At a Digital Radio UK event on Wednesday stakeholders from the Norwegian radio industry provided an update to their British counterparts on progress and key learnings from the world’s first digital radio switchover.
Norway is the first country to switchover all of its national radio services to DAB+, a process that was completed at the end of 2017. While it is still too early to draw detailed conclusions government officials and industry were keen to stress the long-term benefits to Norway of boosting choice for listeners and reducing transmission costs to broadcasters. Listening in cars however remains problematic, with over 40% of cars on the road still without DAB.
In the UK it is expected that digital listening (currently 49.9%) will reach the 50% when the next RAJAR results are published in May. Once this threshold has been met Government has committed to review its policy on a digital switchover.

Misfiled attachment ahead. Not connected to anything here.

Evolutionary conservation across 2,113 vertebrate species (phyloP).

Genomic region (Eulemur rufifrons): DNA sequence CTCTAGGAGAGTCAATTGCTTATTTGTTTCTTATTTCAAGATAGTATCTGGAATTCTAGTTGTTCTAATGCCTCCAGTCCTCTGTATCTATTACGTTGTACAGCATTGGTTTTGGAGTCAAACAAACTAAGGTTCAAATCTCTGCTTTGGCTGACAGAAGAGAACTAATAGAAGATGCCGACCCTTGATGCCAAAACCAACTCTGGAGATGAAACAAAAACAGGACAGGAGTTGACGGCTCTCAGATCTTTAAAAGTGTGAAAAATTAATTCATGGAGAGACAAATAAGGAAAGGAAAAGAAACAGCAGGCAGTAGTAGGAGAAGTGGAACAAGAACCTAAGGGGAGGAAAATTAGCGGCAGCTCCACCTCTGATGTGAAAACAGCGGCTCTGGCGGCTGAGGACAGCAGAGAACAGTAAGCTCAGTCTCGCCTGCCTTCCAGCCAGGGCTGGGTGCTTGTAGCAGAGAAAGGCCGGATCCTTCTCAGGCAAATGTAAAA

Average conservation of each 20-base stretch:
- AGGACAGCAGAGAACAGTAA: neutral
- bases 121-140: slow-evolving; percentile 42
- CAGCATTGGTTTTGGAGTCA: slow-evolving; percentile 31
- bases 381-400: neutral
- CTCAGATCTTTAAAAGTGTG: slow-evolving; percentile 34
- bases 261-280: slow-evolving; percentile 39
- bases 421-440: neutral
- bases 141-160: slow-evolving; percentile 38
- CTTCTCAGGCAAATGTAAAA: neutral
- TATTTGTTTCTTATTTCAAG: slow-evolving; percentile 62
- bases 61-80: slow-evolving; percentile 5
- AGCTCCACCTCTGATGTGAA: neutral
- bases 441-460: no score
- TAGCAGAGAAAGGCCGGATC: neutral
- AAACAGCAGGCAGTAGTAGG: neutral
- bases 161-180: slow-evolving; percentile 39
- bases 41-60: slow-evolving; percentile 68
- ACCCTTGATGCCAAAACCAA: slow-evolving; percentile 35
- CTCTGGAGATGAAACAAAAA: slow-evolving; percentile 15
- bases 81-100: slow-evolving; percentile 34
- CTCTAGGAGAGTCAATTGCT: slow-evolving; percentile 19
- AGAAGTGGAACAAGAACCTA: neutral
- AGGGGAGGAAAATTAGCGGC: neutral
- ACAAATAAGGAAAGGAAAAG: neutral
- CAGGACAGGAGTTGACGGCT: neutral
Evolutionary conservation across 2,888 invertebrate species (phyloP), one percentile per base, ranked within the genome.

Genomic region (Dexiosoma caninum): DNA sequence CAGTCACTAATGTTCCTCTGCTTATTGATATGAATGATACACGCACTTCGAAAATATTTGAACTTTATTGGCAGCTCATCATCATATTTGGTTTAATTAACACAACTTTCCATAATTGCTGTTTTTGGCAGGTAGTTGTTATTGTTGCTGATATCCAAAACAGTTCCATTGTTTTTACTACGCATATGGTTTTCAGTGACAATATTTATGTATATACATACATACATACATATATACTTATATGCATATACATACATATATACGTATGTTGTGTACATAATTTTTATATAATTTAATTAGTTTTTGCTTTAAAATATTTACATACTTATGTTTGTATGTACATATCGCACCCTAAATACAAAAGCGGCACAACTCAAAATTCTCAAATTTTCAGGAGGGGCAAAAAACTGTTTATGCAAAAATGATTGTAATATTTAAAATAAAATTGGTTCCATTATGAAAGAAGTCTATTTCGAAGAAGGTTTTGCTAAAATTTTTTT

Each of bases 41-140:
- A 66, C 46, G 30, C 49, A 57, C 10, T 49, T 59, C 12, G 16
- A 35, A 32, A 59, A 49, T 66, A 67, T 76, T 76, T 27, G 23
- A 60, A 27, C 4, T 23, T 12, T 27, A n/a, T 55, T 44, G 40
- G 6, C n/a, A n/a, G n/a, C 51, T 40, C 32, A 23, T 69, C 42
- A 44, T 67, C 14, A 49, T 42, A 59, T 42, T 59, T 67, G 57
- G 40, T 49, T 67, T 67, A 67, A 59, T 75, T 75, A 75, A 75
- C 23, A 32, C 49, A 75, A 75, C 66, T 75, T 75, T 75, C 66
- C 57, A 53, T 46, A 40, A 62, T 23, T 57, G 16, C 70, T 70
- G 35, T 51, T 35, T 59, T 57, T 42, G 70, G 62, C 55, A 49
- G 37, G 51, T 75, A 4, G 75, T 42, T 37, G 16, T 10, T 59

In anticipation of this milestone, earlier this week Bob Shennan (BBC Director of Radio) addressed Radiodays Europe where he explained that a switchover now would be premature and outlined a vision for radio that includes FM, DAB and IP. Read his speech in full here. Ashley Tabor OBE (President and Founder of Global) also made a statement on this issue, supporting FM, DAB and IP, as well as agreeing with the BBC that now is not the time to switch-off FM. Read Global’s statement in full here.